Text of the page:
Why does the most expensive health care system on the planet do such a poor job protecting the lives of pregnant women? More important, what can be done about it? The United States continues to lead the world in health care spending yet it has the highest maternal death rate among wealthy nations. Researchers have found that maternal mortality in the United States 
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Physicians nearing the end of their careers often mourn the loss of the hospital as it once was -- the undisputed center of the health care universe. They remember a time when every community doctor rounded on patients in the morning, and every surgery was performed in one of the hospital’s main operating rooms.

Times, like hospitals, have changed. This article looks at how the changing role of the American ...

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At the end of a long table covered with hors d’oeuvres and a birthday cake, I struck up a conversation with three primary care physicians.

I was hungry for their opinions. Inside the crowded apartment, we spoke for some 20 minutes about the systemic and cultural causes of burnout in primary care—a conversation that informed the first article in this series. As I was about to leave, I ...

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According to a recent Harvard report, physician burnout is “a public health crisis that urgently demands action.” Half of all doctors report troubling symptoms: depression, exhaustion, dissatisfaction, and a sense of failure. These physicians are twice as likely to commit a serious medical error, research finds. Experts predict that if left unaddressed, burnout will further erode the mental health of doctors and radically undermine patient care. At ...

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Each year, Medical Economics surveys physician readers to find out what irks them most. Topping the latest list: insurance paperwork, followed closely by electronic health records (EHRs). The reason is the same for both. Insurers and EHRs get between doctors and their patients. When it comes to medicine’s computer problem, the obstacle is literal. Doctors sit behind a screen, focused on the EHR and not the patient. ...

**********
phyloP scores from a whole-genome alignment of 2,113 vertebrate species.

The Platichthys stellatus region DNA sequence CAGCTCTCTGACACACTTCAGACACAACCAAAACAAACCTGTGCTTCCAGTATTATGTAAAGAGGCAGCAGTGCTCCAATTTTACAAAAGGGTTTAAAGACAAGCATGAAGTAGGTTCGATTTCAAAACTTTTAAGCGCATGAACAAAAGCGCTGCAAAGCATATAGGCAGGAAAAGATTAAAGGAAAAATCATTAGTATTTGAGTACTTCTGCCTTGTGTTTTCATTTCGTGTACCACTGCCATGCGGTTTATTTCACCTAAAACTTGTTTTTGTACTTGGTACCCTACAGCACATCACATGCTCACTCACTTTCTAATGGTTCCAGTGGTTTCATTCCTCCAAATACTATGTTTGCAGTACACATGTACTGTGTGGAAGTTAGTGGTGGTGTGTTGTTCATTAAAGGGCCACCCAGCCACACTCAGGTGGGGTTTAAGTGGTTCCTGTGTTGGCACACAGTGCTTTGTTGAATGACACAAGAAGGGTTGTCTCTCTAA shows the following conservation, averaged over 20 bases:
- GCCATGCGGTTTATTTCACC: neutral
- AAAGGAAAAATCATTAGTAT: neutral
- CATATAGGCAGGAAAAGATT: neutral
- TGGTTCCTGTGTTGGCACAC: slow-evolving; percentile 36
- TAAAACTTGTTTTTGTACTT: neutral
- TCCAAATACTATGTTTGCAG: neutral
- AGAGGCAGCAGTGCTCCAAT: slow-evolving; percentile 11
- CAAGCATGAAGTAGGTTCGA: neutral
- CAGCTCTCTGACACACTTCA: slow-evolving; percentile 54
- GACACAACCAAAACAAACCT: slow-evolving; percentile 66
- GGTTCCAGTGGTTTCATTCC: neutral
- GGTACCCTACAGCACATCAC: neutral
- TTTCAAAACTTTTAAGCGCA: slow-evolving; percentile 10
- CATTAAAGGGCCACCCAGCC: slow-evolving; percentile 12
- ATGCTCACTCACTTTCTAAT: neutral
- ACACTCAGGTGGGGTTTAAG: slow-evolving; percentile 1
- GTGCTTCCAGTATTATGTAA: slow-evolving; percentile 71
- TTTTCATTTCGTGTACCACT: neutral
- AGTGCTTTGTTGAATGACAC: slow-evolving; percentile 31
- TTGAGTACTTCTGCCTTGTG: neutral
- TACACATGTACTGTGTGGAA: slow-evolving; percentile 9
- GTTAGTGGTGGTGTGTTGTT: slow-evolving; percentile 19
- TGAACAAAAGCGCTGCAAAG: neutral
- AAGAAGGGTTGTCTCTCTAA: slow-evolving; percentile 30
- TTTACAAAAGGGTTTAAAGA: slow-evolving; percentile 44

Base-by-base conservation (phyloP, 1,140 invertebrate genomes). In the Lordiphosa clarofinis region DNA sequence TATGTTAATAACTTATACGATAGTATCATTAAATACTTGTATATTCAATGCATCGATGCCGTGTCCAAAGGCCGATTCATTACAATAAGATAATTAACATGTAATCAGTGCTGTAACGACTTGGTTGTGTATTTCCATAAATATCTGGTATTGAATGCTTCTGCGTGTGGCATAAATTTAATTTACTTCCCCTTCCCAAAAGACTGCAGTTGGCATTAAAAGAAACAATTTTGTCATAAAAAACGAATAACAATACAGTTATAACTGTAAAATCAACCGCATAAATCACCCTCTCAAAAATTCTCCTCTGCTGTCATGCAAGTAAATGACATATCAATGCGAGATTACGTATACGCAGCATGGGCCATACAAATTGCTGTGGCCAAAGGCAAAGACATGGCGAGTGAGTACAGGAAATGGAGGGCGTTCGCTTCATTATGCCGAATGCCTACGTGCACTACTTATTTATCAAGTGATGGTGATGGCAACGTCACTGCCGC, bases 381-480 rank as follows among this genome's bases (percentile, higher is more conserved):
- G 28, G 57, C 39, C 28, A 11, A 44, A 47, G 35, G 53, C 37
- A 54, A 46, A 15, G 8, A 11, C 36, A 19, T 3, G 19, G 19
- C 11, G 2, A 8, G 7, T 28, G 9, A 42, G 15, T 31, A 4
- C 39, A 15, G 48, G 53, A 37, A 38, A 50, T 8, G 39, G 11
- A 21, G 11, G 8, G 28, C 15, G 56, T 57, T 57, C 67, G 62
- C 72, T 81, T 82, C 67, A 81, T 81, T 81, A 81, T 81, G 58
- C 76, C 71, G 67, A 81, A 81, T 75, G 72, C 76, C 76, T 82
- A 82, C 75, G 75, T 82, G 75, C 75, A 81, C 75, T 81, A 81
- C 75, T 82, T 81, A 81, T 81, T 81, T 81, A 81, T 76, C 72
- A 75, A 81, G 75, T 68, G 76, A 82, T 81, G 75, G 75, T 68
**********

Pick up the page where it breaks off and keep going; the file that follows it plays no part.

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To help then-candidate Bill Clinton remain focused on the No. 1 voter issue ahead of the 1992 presidential elections, political strategist James Carville coined an unforgettable mantra, which he posted inside Clinton campaign headquarters. It read, “The economy, stupid.” The quote became famous both for its edginess and wisdom, reminding us to separate the big picture from everything else. In health care, it can be hard to define the “big picture” issue when ...

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With the recent FDA approval, Zolgensma became the world’s most expensive medication. Priced at $2.125 million per patient, the one-dose gene therapy is a potential life-saver for children with spinal muscular atrophy (SMA). Now, the treatment is at the center of an intensifying debate over the rising price of medications.

Industry watchdogs are outraged. They say Zolgensma is merely the latest example ...

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These are trying times for health care optimists. Despite all the hype surrounding breakthroughs in clinical practice and technology, American medicine is stuck in in neutral. Though the engine is revving loudly, little progress is being made. This unfortunate truth came into clearer light last week when I was preparing lesson plans for the health care strategy course I teach at the Stanford Graduate School of Business. During the first class of ...

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As first reported by The Wall Street Journal late last month, the war against anti-vaccination propaganda now has a new battlefront. Pinterest, the social-media platform where users discover images and information, has begun blocking vaccine-related search terms on its site. Anti-vaccine content contradicts evidence-based science and established research, the company told WSJ, while cautioning that the search ban is only 
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Imagine you’re a CEO in charge of a health care organization with thousands of physicians and 19 hospitals. Overall, the quality of care delivered is good. Prices and costs are low. But there is a problem: Patients rate your service below average. Making matters worse, a swarm of low-priced competitors have moved in, challenging your market share. You’re going to need to improve patient satisfaction to survive. What do you do? About ...

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